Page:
50. The Court then wound up its decision on this point by pointing out that:
Pepper’s post-sentencing conduct also sheds light on the likelihood that he will engage in future criminal conduct, a central factor that district courts must assess when imposing sentence...Finally, Pepper’s exemplary post-sentencing conduct may be taken as the most accurate indicator of “his present purposes and tendencies and significantly to suggest the period of restraint and the kind of discipline that ought to be imposed upon him.” ...Accordingly, evidence of Pepper’s post-sentencing rehabilitation bears directly on the District Court’s overarching duty to “impose a sentence sufficient, but not greater than necessary” to serve the purposes of sentencing... In sum, the Court of Appeals’ ruling prohibiting the District Court from considering any evidence of Pepper’s post-sentencing rehabilitation at resentencing conflicts with longstanding principles of federal sentencing law
51. Todd Haugh, in a scholarly piece titled “Sentencing the Why of White Collar Crime”, 82 Fordham L. Rev. 3143 (2013-2014) states, at 3148, that:
Ultimately, this Article concludes that judges' search for the why of…crime, which occurs primarily through the exploration of neutralizations that defendants employ, is legally and normatively justified. While there are significant potential drawbacks to these inquiries, they are outweighed by the benefits of increased individualized sentencing, the importance of which has been recently reaffirmed by the U.S. Supreme Court in Pepper v. United States. And, although counterintuitive, neutralization inquiries may even disrupt the future commission of white collar crime. Because when judges inquire into how defendants neutralize their criminal behavior, but then reject those neutralizations as sentencing mitigators (or treat them as aggravators), this lessens the ability of future potential offenders to use those neutralizations to free themselves from the moral bind of the law. Yet for these benefits to be realized in a fair and transparent way, judges must be better educated as to the etiology of white collar crime, understand how neutralizations are used by defendants, consider the costs and benefits of basing sentencing decisions on defendants' neutralizations, and explain their decision-making processes.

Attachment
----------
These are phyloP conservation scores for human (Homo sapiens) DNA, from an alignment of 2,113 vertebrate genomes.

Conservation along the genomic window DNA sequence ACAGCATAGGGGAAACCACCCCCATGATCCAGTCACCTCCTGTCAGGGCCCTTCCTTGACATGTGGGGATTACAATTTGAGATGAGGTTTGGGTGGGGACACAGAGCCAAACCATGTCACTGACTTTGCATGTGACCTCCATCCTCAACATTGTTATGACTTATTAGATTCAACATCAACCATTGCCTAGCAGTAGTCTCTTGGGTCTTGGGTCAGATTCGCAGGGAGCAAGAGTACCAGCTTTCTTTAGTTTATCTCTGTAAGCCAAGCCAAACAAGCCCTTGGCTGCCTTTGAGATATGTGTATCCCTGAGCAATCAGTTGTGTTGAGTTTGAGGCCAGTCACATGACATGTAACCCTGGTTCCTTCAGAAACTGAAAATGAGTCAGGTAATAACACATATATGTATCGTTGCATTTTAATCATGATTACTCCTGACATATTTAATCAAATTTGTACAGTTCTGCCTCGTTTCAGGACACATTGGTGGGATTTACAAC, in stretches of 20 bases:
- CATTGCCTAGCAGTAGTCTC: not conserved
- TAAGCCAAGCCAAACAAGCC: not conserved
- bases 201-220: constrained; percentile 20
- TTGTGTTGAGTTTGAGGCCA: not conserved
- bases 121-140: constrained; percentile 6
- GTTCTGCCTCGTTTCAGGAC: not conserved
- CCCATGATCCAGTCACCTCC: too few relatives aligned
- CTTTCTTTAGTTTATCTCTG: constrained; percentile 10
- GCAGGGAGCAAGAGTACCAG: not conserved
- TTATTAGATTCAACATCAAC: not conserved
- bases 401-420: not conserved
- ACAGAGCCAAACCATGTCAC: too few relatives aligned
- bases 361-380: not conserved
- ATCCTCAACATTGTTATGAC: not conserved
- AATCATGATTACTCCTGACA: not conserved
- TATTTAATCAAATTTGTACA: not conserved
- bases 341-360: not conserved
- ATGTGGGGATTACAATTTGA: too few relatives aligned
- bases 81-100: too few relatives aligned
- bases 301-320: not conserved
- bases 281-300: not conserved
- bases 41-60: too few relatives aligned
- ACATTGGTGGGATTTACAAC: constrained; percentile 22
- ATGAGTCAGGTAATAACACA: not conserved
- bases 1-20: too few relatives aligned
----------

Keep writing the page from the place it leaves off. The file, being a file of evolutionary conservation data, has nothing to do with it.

52. He continues to state, at page 3177, that:
Pepper provides strong doctrinal support for judicial inquiry into offender neutralizations. Most fundamentally, as the Booker-through- Pepper line of cases explains, courts now have almost unrestrained discretion to impose a sentence. This means there is no more forced "rigidity" in sentencing.
53. Finally, at page 3179, Todd Haugh states that:
Justice Sotomayor began her analysis by recognizing the traditional right of each defendant to be sentenced as an individual. Underlying this tradition, she found, was the principle that punishment should be tailored to the offender, not just the crime. This principle, which "justice generally requires," stems directly from the Court's prior rejection of determinate sentencing schemes and is consistent with the now widely accepted view of sentencing as being "most just" when it contemplates both the offense and the offender.
54. All in all, it is my view that the reasoning in the American Pepper decision is particularly compelling, more so considering our own approach in Malawi which has been to emphasise the principle that sentencing that also take firmly into account the individual circumstances of the offender.
55. Indeed this is more so considering probably, among the various purposes of punishment such as retribution, deterrence, incapacitation, and rehabilitation, rehabilitation is the most important.
56. Neither the Constitution, the Penal Code nor the Criminal Procedure and Evidence Code comes out clearly on the purposes of punishment. Domestic jurisprudence on the point is unsettled and it does not seem to create a hierarchical picture of the purposes of punishment. We must turn to International law for guidance.
57. According to Article 10 of the International Covenant on Civil and Political Rights, “The penitentiary system shall comprise treatment of prisoners the essential aim of which shall be their reformation and social rehabilitation.”